That it all hangs together is largely a result of the music’s shimmering lo-fidelity —the sonic equivalent of a dab of Vaseline on the lens. According to S U R F I N G, this is more by design than by accident. “On some tracks, I use this 150 dollar crap guitar, but it suited the track better than my Fender Strat,” says Lee. “Sometimes, we’d use demo tapes, or we’d end up going with the scratch tracks. We went for what fit the vibe, rather than chasing polish.” And undoubtedly, Deep Fantasy is a triumph of vibe. Penny talks about the record as communicating a sense of nostalgia “for things I did when I was younger, places I went on holiday as a kid,” while Lee says wants the music to have the quality of “a dreamscape, or a dream soundtrack… we wanted it to capture that feeling when you watch back a VHS tape.”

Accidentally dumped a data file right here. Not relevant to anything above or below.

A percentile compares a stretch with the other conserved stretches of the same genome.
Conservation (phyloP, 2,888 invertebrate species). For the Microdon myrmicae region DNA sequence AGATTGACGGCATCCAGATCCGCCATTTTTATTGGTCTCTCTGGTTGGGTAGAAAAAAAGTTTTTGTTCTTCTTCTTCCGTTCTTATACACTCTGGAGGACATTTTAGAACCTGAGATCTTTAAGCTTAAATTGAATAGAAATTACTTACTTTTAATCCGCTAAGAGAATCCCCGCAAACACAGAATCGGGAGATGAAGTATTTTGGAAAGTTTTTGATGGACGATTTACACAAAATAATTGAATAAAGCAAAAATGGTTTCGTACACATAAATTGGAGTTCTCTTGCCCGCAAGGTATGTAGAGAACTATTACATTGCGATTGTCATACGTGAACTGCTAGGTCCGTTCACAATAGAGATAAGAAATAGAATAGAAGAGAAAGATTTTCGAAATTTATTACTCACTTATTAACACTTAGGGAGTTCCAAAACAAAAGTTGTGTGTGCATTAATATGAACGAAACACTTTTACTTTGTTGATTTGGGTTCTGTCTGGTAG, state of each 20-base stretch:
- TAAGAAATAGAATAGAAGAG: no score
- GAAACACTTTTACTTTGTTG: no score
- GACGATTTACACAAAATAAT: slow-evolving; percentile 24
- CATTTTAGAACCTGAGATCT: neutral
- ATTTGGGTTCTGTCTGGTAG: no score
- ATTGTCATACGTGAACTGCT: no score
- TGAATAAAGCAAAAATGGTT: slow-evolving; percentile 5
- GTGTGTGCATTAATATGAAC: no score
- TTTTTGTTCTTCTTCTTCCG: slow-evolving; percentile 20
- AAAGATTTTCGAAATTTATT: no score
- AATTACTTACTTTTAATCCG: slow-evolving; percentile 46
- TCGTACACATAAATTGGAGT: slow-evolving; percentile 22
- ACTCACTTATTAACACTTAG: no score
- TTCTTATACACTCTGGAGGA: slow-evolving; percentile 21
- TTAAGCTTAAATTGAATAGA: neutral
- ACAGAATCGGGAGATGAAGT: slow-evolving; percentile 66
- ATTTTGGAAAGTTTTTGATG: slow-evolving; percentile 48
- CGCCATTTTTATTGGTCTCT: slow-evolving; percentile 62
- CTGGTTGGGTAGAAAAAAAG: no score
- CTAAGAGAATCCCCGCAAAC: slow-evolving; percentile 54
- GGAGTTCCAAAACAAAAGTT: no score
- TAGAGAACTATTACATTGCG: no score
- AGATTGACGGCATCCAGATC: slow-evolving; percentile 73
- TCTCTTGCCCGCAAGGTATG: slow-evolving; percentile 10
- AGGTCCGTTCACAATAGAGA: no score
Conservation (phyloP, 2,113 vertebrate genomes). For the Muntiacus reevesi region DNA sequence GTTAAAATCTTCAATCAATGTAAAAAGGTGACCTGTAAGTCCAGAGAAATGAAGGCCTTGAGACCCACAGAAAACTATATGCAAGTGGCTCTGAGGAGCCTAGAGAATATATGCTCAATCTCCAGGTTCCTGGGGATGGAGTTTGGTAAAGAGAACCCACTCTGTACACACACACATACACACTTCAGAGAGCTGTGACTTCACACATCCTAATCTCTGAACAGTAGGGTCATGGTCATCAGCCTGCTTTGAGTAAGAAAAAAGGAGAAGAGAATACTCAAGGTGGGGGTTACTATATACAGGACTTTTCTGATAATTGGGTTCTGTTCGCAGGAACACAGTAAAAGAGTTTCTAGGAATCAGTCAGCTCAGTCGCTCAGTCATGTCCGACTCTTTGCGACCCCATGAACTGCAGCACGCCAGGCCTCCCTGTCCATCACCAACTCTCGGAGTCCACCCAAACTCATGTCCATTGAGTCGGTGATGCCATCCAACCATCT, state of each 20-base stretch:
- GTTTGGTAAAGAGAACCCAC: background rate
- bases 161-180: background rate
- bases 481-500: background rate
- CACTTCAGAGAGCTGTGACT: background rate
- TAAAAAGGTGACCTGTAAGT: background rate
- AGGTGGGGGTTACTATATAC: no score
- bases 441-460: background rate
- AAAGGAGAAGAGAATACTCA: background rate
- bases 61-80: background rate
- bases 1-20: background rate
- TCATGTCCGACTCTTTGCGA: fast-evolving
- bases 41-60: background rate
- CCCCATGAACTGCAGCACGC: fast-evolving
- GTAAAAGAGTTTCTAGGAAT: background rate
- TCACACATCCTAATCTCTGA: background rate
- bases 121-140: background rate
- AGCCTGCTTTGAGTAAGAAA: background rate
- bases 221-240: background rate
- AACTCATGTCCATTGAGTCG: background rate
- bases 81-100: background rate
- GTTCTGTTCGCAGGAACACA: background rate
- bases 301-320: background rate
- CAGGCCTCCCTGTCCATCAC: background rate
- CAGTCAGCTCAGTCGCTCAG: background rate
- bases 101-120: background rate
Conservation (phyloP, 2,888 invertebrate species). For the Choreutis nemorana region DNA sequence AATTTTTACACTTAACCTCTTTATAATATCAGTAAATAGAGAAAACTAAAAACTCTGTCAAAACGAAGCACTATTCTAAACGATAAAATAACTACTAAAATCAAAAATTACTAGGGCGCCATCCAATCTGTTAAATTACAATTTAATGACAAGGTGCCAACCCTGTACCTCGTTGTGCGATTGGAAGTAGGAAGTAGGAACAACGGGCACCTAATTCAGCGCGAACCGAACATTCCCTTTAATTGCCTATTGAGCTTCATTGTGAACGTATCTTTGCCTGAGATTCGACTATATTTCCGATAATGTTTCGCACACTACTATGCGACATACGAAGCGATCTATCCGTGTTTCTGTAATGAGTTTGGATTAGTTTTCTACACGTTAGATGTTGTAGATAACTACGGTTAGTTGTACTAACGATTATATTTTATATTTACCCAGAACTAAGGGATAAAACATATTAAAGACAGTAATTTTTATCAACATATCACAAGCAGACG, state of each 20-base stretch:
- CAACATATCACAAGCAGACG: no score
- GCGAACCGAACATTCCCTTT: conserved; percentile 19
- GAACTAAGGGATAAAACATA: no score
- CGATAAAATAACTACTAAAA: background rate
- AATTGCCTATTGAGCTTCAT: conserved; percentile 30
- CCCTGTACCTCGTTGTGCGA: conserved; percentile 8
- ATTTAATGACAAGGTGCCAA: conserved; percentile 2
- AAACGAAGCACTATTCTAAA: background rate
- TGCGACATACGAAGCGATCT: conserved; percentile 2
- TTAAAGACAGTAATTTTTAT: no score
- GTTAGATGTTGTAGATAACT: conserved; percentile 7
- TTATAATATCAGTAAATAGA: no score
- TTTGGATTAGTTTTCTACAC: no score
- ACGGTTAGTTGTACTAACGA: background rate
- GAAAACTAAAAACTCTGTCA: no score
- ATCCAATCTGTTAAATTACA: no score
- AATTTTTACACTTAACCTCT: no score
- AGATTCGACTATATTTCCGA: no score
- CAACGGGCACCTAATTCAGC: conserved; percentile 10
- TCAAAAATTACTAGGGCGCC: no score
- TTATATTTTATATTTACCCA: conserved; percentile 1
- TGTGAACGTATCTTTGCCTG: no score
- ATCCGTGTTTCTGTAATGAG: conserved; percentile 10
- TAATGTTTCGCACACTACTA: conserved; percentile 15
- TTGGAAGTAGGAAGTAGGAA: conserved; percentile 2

For S U R F I N G, even discussing the contents of Deep Fantasy in 2016 must have a strange displaced temporal quality—these four-year-old tracks only now finding their audience. At the same time, the band is more or less on hold. In part, that’s owed to their geographical isolation (“We’re so far away from the rest of the world… there’s a lot of working around timezones,” explains Lee) and the addition of a third member, bassist Harley Goodsell, ended with a strange case of ghosting. One minute, they were recording new tunes together in his shack; the next he was gone. “Contact just sort of dropped—internet, phone, we couldn’t get a hold of him,” says Lee. “We do have a few mutual friends, people who know him better than us, and they’re asking us what happened,” says Penny. “So it’s a bit weird.”